So, that idea just does not sit.

JEFFREY BROWN: Barack Obama, this presidency that we have lived through, is perhaps the most pivotal figure in this book for your life and for our times.

MYCHAL DENZEL SMITH: Yes.

JEFFREY BROWN: But, for you, most interestingly, what comes through is the deep ambivalence you feel about him, right, that he is almost not who you wanted to be.

MYCHAL DENZEL SMITH: Yes, well, he’s not — it’s not a question of whether I want him to be anyone. Right?

I think that he is who he is, and he’s a product of certain traditions and ideology. And he’s only — he’s only president — the first black president possible because of the ideology that he espouses, because he is sort of — he is a very centrist, mainstream Democrat whose politics are not going to challenge the status quo in radical ways.

And so, yes, he’s successful in large part because of that. And he’s the first black president in part because his narrative, his story doesn’t remind people of America’s racism, in the same ways that a person who is a descendent of slavery would. He is not of that.

So, there are certain things that make Barack Obama possible and make him an inspirational figure in a lot of ways, but then there is the way in which he talks to and about black America.

I think that a lot of what he — the work that he has done in assuring voters who turned out, white voters to turn out for him, was that he wasn’t going to play favoritism to black America, that he wasn’t a race man, that he wasn’t concerned about the idea of racism to the point of policy changes and an actual shift in the way in which we conduct business here in the United States.

JEFFREY BROWN: And you wanted something more from him and from yourself, from others?

MYCHAL DENZEL SMITH: I would like to see more movement on the ground and consciousness-shifting and discuss — and discourse in our everyday lives, so that we produce the kind of politicians that respond to that.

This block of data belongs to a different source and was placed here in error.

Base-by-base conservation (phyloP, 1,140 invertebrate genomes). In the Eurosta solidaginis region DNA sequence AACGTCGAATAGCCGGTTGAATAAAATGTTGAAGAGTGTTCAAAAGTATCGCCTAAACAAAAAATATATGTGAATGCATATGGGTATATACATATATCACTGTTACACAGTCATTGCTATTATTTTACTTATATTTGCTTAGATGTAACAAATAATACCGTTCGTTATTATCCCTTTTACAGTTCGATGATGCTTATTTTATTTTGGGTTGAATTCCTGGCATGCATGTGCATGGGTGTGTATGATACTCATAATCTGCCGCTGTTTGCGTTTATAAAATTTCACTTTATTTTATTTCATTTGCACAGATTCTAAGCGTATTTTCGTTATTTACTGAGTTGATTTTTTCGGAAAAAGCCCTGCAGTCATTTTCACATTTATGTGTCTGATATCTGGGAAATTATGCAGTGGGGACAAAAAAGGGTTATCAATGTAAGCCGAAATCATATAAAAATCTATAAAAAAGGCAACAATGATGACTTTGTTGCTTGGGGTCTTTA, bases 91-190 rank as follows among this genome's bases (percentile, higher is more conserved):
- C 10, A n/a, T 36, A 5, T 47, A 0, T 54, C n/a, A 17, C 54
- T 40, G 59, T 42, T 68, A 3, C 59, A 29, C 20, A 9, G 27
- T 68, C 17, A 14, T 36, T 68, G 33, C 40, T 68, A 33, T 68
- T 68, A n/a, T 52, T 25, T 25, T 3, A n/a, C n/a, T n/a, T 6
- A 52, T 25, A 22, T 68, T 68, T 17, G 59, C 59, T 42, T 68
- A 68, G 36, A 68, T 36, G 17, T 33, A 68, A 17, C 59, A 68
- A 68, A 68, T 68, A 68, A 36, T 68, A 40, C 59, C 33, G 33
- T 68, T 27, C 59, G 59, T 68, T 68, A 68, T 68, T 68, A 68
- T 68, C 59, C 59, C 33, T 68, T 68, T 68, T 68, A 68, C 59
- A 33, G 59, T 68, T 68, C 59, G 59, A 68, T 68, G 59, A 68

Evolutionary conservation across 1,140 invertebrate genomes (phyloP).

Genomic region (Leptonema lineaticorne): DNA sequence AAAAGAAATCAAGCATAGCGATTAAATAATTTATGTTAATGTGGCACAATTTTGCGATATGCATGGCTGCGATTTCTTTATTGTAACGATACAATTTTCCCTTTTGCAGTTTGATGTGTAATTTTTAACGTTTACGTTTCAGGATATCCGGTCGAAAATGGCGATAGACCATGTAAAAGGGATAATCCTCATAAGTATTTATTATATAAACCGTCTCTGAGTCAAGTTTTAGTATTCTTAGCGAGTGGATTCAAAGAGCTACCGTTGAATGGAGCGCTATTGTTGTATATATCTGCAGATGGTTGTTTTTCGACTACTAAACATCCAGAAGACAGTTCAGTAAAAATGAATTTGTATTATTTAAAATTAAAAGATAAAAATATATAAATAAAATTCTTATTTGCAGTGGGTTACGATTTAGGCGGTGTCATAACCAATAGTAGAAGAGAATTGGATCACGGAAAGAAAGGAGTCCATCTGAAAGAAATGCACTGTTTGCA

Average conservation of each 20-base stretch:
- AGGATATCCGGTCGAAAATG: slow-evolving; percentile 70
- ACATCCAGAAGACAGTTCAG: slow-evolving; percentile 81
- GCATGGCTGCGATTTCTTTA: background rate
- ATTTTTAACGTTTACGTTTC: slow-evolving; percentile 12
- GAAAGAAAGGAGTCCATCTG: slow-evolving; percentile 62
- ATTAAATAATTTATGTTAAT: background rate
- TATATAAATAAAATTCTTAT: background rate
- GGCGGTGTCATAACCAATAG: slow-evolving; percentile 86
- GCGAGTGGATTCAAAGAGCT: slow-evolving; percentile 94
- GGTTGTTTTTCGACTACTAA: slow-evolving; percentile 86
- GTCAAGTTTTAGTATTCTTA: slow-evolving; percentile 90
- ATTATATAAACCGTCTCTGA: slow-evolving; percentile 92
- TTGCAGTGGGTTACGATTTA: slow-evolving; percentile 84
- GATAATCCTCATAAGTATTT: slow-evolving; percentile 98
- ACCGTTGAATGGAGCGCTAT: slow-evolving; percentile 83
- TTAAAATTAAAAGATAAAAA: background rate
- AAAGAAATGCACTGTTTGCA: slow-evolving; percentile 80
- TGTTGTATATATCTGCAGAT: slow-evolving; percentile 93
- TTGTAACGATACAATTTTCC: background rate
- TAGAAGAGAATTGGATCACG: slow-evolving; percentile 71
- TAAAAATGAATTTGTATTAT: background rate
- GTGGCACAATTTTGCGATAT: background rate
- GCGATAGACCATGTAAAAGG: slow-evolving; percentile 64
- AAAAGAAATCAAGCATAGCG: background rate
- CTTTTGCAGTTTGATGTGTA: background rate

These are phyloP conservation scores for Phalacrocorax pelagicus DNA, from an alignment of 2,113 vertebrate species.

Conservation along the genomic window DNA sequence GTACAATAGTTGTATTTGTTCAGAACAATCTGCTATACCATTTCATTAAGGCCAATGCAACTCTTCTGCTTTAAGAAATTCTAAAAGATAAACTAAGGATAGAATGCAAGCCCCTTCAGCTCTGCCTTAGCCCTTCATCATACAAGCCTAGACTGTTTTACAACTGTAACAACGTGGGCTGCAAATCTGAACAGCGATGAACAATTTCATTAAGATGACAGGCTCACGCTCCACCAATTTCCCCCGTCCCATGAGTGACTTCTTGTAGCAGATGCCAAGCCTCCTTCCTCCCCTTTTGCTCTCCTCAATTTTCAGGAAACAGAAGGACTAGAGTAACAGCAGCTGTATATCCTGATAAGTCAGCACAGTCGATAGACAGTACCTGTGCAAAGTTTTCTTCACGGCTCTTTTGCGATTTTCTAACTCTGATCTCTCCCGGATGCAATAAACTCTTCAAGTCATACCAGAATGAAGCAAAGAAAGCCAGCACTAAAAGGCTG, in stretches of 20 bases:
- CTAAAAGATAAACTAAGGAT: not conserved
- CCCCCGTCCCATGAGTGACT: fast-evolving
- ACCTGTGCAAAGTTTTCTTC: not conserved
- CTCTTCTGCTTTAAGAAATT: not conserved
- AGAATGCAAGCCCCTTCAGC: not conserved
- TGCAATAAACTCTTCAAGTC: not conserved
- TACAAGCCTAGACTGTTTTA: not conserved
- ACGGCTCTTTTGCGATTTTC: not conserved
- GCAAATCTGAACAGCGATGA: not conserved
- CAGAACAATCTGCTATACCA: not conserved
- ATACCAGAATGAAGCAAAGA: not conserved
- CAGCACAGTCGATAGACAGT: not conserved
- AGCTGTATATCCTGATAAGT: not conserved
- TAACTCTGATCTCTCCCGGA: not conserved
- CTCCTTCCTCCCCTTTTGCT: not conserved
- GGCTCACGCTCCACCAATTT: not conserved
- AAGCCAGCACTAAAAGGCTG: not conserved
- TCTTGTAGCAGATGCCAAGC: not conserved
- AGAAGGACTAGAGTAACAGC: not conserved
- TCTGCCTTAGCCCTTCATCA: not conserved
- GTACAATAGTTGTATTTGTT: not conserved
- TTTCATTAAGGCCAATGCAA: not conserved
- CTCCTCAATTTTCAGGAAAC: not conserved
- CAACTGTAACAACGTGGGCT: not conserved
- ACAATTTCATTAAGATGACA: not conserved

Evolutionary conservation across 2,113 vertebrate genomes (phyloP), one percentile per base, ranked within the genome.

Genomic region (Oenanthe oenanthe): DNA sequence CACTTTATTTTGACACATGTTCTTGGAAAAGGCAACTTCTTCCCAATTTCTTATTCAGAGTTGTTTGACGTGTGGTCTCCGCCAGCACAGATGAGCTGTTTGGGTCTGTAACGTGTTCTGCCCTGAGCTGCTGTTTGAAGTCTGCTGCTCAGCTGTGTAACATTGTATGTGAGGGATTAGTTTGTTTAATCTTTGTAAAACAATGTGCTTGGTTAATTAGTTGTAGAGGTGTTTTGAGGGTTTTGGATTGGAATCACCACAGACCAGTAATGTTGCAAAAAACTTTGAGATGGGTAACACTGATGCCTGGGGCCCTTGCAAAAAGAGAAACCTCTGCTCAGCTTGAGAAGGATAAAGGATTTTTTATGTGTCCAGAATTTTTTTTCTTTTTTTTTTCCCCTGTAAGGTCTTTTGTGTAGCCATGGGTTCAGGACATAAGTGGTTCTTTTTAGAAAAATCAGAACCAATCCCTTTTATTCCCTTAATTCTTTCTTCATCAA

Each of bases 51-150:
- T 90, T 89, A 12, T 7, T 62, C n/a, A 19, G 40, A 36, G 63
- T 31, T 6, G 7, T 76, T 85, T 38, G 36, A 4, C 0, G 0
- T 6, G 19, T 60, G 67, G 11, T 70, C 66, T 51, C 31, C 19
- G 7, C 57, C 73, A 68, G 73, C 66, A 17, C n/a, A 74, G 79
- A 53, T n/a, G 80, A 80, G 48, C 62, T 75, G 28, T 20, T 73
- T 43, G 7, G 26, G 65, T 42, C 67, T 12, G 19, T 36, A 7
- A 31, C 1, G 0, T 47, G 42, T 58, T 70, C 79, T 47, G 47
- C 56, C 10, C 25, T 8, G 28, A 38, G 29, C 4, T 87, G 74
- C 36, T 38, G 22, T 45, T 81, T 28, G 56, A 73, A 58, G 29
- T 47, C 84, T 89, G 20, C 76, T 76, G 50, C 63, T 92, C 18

I would like to see more of us engaged in reckoning with the history of the United States. I would like to see more of us dealing with what the present of racism looks like, so that we understand how this country is built and who it’s meant to benefit.

And, in that way, when we, as voting constituencies, shift the way that we’re thinking about it, our politicians have no other choice but to respond.

JEFFREY BROWN: And what about for yourself, finally? You write near the end of the book about wanting to become, as you say, an honest black man and a good black writer.

What does that mean? What are you aspiring to?

MYCHAL DENZEL SMITH: The honesty is that — is knowing that there has been a very masculinist narrative around black life in the United States, and that someone in my position, as a cisgender, heterosexual black man, knows what that experience is and can continue to repeat it over and over again, and never have to interrogate complicity within other structures of oppressions.

And I think being honest means that we start doing the work of that interrogation for ourselves, and that gets us to a politics that’s more open and more inclusive and talking about equality and just for all people.

JEFFREY BROWN: The book is “Invisible Man, Got the Whole World Watching: A Young Black Man’s Education.”

Mychal Denzel Smith, thank you.

MYCHAL DENZEL SMITH: Thank you.